President Obama’s Foreign Policy Audacity Is Beyond Hope

Robert G. Kaufman Professor of Public Policy, Pepperdine University
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If the meek shall inherit the earth, President Obama belongs in a tiny apartment. Candidate Obama boasted on New Hampshire Public Radio in November 2007 that his becoming president would immediately improve America’s standing in the Islamic world. Obama envisaged himself pompously as a “bridge,” not only to reconcile the races at home, but America to the world, according to his admiring biographer David Remnick.

With distressing regularity, Obama has blamed most of America’s serious international problems on past sins and the belligerence of his predecessors rather than malevolent tyrannies menacing the U.S. and our democratic allies. Obama has pursued a reset with an authoritarian Putin, who has deftly exploited the president’s gullibility while bolstering the murderous Assad regime in Syria and striving mightily to reverse to the outcome of the Cold War in Europe, starting with Ukraine.

The military balance in the Western Pacific continues to deteriorate ominously as the president slashes the defense budget and treats an authoritarian China as  a partner for peace while Beijing has embarked on a massive comprehensive military buildup. The president and secretary of State John Kerry perpetually engage a revolutionary theocracy in while Iranian President Rouhani manipulates negotiations to tranquilize the West from stopping Iran from becoming a nuclear power. Obama has antagonized Israel, Egypt, and Saudi Arabia with his engagement of Iran and outreach to radical Islamists such as the Muslim Brotherhood in Egypt and Hamas in Gaza. His premature withdrawal from Iraq plunged the country into chaos and facilitated the rise of ISIS.

Yet the President has refused to take any responsibility for or learn from his administration’s serial foreign policy mistakes. Witness the audacity of the President’s interview with Steve Kroft, which 60 Minutes aired on September 28. The president obfuscated when Kroft asked Obama to reconcile the current war against ISIS with his 2013 State of the Union hailing American withdrawal from Iraq and pledging to move America “off permanent war footing.”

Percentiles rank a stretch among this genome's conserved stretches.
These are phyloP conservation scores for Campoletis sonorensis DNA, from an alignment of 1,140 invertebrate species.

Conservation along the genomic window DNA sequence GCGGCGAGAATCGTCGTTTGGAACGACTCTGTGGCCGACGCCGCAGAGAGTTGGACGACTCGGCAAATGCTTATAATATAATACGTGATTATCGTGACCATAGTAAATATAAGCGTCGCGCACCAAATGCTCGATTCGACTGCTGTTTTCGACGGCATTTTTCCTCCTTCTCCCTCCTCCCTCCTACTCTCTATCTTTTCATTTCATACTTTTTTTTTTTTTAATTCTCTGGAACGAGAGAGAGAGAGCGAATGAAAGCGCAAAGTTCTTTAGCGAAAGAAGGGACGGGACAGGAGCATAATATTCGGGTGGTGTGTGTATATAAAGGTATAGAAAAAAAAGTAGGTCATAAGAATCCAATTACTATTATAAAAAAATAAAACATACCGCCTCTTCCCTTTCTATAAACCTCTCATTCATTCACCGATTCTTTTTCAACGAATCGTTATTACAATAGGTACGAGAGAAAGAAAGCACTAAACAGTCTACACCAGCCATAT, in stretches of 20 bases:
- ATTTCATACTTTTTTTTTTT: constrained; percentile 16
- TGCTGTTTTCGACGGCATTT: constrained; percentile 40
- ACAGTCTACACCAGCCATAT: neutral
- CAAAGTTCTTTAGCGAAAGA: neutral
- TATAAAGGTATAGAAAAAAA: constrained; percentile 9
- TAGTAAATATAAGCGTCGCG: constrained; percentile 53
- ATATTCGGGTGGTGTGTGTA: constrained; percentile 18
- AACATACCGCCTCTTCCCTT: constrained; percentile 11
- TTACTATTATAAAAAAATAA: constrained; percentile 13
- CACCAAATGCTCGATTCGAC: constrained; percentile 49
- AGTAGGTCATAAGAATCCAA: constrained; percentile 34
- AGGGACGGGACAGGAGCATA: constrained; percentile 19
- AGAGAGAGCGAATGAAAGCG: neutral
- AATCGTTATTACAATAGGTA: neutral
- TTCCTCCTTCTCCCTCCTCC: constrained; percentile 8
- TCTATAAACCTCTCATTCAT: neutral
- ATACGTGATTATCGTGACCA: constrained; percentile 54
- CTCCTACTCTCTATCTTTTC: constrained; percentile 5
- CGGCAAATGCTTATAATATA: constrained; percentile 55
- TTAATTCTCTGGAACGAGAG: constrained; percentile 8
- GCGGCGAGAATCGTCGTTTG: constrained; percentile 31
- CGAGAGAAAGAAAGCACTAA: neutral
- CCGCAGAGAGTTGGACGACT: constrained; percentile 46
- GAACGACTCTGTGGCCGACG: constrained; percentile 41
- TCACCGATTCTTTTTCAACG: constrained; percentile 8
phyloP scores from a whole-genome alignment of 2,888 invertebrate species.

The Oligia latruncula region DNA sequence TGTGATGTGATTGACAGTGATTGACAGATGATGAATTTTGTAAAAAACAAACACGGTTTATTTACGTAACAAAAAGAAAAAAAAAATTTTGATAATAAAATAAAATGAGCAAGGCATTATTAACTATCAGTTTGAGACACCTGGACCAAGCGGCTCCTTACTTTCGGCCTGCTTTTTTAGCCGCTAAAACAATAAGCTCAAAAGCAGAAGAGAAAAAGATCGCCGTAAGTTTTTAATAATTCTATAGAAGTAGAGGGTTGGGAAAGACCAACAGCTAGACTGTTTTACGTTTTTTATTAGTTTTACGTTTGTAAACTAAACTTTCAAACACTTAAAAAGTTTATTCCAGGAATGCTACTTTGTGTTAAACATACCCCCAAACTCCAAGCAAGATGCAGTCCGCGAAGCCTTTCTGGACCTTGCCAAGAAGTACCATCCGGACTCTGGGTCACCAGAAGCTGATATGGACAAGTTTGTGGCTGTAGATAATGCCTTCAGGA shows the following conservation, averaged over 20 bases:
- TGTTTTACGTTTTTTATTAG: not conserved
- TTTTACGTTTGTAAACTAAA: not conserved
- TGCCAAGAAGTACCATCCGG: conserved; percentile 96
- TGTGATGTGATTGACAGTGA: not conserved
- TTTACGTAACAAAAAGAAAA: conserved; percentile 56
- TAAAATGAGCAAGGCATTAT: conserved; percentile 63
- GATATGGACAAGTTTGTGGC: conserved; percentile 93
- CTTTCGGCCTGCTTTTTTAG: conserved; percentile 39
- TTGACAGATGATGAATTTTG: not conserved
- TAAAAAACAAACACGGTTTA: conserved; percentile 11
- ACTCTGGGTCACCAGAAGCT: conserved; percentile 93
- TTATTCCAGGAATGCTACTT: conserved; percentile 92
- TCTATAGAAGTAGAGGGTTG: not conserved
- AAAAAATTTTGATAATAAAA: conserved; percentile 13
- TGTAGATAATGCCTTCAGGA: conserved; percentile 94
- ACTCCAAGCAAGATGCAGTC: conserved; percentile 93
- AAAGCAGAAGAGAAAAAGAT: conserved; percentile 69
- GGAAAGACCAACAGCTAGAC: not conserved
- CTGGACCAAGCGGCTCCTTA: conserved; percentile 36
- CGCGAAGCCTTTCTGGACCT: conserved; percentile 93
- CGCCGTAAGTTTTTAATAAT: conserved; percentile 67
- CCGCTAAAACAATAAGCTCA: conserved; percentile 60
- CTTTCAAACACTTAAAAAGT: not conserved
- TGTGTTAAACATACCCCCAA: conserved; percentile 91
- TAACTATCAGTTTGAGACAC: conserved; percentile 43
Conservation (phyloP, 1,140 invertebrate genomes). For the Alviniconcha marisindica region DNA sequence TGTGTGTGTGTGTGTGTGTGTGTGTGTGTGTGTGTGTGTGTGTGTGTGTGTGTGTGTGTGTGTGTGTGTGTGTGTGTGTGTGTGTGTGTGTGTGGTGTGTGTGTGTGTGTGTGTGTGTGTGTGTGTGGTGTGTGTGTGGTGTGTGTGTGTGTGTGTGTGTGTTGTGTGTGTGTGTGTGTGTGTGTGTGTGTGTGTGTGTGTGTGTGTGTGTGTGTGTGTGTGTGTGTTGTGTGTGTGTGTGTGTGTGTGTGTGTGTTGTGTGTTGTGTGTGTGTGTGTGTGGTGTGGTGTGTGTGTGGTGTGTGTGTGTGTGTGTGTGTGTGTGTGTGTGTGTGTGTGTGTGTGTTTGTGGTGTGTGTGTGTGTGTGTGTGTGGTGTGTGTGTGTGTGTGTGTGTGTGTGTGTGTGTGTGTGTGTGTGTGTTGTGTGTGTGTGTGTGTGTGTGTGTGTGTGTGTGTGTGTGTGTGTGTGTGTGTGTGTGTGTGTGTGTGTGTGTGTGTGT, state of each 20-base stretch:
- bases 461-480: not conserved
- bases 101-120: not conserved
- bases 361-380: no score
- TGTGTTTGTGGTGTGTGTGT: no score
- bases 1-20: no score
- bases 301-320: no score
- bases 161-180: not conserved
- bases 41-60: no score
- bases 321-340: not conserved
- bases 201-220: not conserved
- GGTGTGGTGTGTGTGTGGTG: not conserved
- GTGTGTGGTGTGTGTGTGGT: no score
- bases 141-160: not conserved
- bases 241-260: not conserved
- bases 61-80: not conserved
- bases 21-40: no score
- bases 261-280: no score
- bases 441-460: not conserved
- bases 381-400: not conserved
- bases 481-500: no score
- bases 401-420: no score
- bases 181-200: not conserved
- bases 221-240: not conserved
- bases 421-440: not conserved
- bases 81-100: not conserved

President Obama evaded Kroft’s question about the credibility gap between Obama’s claim two years ago of Al Qaeda being decimated and “al Qaeda offshoots controlling huge chunks of both Iraq and Syria.”

He held himself blameless for the disintegration of Iraq despite the recent admissions of his two former secretaries of defense — Robert Gates and Leon Panetta — that the United States left too soon. The president cavalierly ignored the damning implications of his own words impeaching his self-exoneration: “When we left, we had left them a democracy that was intact, a military that was well equipped, and the ability to chart their own course,” said Obama who assailed prime Minister Maliki for squandering  the opportunity without regard to the absence of an American presence that heightened Iraq’s insecurity, increased its dependence on Iran, and unleashed Maliki’s worst instincts.